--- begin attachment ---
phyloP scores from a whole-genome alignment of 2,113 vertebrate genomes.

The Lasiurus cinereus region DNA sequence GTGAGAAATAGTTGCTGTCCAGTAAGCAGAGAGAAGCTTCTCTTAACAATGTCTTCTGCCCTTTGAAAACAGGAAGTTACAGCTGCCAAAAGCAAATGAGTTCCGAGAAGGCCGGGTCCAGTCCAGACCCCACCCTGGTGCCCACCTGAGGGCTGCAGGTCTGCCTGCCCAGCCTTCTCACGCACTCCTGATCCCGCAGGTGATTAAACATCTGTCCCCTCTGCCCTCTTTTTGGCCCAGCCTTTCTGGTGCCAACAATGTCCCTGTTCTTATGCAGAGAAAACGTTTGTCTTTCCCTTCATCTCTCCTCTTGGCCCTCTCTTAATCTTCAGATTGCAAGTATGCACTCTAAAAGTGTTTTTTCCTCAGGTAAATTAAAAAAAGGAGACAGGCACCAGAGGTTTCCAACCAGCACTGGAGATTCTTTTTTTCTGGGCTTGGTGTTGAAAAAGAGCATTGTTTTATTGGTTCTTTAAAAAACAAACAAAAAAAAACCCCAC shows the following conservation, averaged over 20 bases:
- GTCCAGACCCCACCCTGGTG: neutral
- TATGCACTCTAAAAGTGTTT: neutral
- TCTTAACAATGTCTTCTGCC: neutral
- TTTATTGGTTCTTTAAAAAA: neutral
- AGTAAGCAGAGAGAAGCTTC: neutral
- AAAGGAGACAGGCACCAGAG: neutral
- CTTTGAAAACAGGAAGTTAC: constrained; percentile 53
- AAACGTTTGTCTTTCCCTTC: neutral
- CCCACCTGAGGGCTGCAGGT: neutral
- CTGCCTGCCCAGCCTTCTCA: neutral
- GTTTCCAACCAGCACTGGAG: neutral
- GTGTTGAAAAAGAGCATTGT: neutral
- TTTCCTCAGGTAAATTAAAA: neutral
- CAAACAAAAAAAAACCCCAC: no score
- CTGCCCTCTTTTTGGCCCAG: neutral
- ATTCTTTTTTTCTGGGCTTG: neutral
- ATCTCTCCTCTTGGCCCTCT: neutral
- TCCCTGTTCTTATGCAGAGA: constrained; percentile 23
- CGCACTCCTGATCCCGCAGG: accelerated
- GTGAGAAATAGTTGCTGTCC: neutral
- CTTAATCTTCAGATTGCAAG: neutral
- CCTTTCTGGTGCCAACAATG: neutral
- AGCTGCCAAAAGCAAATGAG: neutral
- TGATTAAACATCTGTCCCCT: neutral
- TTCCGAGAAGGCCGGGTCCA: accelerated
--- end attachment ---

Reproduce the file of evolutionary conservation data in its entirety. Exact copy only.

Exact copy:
phyloP scores from a whole-genome alignment of 2,113 vertebrate genomes.

The Lasiurus cinereus region DNA sequence GTGAGAAATAGTTGCTGTCCAGTAAGCAGAGAGAAGCTTCTCTTAACAATGTCTTCTGCCCTTTGAAAACAGGAAGTTACAGCTGCCAAAAGCAAATGAGTTCCGAGAAGGCCGGGTCCAGTCCAGACCCCACCCTGGTGCCCACCTGAGGGCTGCAGGTCTGCCTGCCCAGCCTTCTCACGCACTCCTGATCCCGCAGGTGATTAAACATCTGTCCCCTCTGCCCTCTTTTTGGCCCAGCCTTTCTGGTGCCAACAATGTCCCTGTTCTTATGCAGAGAAAACGTTTGTCTTTCCCTTCATCTCTCCTCTTGGCCCTCTCTTAATCTTCAGATTGCAAGTATGCACTCTAAAAGTGTTTTTTCCTCAGGTAAATTAAAAAAAGGAGACAGGCACCAGAGGTTTCCAACCAGCACTGGAGATTCTTTTTTTCTGGGCTTGGTGTTGAAAAAGAGCATTGTTTTATTGGTTCTTTAAAAAACAAACAAAAAAAAACCCCAC shows the following conservation, averaged over 20 bases:
- GTCCAGACCCCACCCTGGTG: neutral
- TATGCACTCTAAAAGTGTTT: neutral
- TCTTAACAATGTCTTCTGCC: neutral
- TTTATTGGTTCTTTAAAAAA: neutral
- AGTAAGCAGAGAGAAGCTTC: neutral
- AAAGGAGACAGGCACCAGAG: neutral
- CTTTGAAAACAGGAAGTTAC: constrained; percentile 53
- AAACGTTTGTCTTTCCCTTC: neutral
- CCCACCTGAGGGCTGCAGGT: neutral
- CTGCCTGCCCAGCCTTCTCA: neutral
- GTTTCCAACCAGCACTGGAG: neutral
- GTGTTGAAAAAGAGCATTGT: neutral
- TTTCCTCAGGTAAATTAAAA: neutral
- CAAACAAAAAAAAACCCCAC: no score
- CTGCCCTCTTTTTGGCCCAG: neutral
- ATTCTTTTTTTCTGGGCTTG: neutral
- ATCTCTCCTCTTGGCCCTCT: neutral
- TCCCTGTTCTTATGCAGAGA: constrained; percentile 23
- CGCACTCCTGATCCCGCAGG: accelerated
- GTGAGAAATAGTTGCTGTCC: neutral
- CTTAATCTTCAGATTGCAAG: neutral
- CCTTTCTGGTGCCAACAATG: neutral
- AGCTGCCAAAAGCAAATGAG: neutral
- TGATTAAACATCTGTCCCCT: neutral
- TTCCGAGAAGGCCGGGTCCA: accelerated